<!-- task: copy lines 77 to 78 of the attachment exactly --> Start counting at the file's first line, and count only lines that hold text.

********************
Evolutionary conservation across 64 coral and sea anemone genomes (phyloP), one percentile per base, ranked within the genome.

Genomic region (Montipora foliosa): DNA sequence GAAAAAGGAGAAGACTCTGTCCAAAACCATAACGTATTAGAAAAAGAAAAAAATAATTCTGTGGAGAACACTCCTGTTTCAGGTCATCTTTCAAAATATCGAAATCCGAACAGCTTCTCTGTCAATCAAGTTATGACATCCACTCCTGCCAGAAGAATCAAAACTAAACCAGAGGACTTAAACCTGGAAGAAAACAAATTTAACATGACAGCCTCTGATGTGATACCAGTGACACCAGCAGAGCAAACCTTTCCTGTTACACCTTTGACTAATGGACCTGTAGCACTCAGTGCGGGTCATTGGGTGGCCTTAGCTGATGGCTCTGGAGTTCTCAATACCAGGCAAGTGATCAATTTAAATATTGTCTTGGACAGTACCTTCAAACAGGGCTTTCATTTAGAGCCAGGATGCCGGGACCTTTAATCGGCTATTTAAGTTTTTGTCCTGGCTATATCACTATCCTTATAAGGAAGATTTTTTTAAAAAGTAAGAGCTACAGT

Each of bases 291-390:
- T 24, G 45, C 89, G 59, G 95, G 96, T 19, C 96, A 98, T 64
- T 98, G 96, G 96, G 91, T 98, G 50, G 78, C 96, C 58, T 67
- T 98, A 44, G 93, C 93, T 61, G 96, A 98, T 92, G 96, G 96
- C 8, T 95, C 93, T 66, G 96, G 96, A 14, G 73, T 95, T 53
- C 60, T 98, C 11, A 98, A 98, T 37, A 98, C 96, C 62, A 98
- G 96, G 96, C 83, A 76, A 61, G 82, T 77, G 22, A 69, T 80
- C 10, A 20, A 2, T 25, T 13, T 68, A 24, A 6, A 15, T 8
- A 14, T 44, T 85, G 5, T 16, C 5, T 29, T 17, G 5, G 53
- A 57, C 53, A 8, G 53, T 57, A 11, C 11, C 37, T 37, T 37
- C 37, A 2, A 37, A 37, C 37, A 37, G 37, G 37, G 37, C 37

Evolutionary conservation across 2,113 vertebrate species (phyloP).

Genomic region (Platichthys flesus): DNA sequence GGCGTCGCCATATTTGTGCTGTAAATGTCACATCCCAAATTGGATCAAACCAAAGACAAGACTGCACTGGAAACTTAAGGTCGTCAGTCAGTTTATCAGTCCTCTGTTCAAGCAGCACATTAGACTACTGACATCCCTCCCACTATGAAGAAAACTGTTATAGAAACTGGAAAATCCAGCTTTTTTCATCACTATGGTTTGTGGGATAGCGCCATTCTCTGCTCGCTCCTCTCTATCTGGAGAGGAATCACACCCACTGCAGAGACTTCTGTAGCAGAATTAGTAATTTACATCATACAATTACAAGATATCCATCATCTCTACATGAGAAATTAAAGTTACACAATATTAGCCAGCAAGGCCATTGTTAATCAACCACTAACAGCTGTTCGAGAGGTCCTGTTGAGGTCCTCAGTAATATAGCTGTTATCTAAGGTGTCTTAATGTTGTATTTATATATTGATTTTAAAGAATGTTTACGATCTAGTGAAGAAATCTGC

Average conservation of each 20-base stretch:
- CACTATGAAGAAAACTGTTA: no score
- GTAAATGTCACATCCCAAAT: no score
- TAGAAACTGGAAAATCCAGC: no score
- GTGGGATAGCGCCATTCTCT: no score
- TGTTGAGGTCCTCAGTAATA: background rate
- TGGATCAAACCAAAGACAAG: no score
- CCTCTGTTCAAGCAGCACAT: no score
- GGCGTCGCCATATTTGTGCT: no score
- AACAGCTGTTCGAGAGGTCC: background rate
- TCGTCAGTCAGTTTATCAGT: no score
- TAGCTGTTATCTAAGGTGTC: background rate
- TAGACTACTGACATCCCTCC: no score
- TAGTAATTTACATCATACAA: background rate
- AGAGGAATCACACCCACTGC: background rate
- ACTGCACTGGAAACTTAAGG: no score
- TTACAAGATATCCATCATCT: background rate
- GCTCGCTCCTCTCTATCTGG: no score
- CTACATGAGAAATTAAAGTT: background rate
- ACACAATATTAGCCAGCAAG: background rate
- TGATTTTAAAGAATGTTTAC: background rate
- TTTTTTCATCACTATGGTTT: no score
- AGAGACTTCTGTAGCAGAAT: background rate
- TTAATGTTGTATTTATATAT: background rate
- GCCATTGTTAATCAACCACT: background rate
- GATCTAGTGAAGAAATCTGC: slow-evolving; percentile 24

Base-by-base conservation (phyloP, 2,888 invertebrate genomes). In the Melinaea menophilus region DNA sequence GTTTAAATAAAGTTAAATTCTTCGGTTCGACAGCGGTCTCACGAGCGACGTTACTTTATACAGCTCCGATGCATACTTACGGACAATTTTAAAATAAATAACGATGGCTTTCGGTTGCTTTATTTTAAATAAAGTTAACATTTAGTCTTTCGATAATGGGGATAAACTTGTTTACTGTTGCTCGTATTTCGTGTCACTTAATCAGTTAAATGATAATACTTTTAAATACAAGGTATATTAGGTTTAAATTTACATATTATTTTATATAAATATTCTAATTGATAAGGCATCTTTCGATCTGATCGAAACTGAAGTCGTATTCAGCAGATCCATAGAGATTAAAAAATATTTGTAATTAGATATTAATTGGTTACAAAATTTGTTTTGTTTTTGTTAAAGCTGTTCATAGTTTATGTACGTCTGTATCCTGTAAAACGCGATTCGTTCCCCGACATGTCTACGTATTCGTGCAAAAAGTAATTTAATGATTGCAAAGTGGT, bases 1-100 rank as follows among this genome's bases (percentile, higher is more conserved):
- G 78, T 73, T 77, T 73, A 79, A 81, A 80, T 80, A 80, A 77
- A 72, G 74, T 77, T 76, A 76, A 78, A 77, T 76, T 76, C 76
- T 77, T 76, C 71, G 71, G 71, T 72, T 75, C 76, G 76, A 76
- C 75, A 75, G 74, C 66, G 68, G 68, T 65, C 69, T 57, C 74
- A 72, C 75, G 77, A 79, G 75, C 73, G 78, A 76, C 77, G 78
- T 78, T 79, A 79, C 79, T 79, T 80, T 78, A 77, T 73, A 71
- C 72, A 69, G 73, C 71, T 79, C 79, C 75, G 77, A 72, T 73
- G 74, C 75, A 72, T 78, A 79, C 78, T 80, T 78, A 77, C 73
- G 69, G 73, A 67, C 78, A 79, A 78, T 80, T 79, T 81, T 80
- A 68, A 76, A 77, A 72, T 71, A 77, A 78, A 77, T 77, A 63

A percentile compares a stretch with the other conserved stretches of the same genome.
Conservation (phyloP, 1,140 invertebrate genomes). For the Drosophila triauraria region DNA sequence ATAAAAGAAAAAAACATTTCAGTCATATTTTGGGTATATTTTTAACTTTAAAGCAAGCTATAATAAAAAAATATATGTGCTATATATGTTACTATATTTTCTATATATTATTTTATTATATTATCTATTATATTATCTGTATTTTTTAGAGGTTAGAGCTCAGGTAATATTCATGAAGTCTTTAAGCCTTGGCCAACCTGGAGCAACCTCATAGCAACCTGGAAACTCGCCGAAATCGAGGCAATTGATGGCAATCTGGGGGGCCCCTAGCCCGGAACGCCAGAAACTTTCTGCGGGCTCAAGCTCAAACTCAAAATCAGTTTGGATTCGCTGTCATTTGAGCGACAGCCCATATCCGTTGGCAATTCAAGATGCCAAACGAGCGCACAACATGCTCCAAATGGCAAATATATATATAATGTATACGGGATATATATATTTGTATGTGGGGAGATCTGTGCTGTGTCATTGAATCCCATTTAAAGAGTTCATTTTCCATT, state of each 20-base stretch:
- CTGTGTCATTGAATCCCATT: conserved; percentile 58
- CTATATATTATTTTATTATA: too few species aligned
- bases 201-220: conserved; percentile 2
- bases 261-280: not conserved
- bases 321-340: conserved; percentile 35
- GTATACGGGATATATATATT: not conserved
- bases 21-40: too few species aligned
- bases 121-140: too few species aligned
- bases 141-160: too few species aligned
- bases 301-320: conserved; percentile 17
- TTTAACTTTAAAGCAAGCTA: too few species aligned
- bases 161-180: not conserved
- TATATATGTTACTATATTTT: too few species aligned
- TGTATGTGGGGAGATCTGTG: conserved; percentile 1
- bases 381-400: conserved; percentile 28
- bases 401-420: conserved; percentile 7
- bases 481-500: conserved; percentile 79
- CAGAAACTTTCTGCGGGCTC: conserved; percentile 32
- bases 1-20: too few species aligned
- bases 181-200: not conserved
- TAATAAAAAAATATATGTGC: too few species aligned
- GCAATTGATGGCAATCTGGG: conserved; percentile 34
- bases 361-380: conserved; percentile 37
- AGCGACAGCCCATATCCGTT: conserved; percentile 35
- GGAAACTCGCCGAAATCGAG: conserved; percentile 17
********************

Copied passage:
- bases 361-380: conserved; percentile 37
- AGCGACAGCCCATATCCGTT: conserved; percentile 35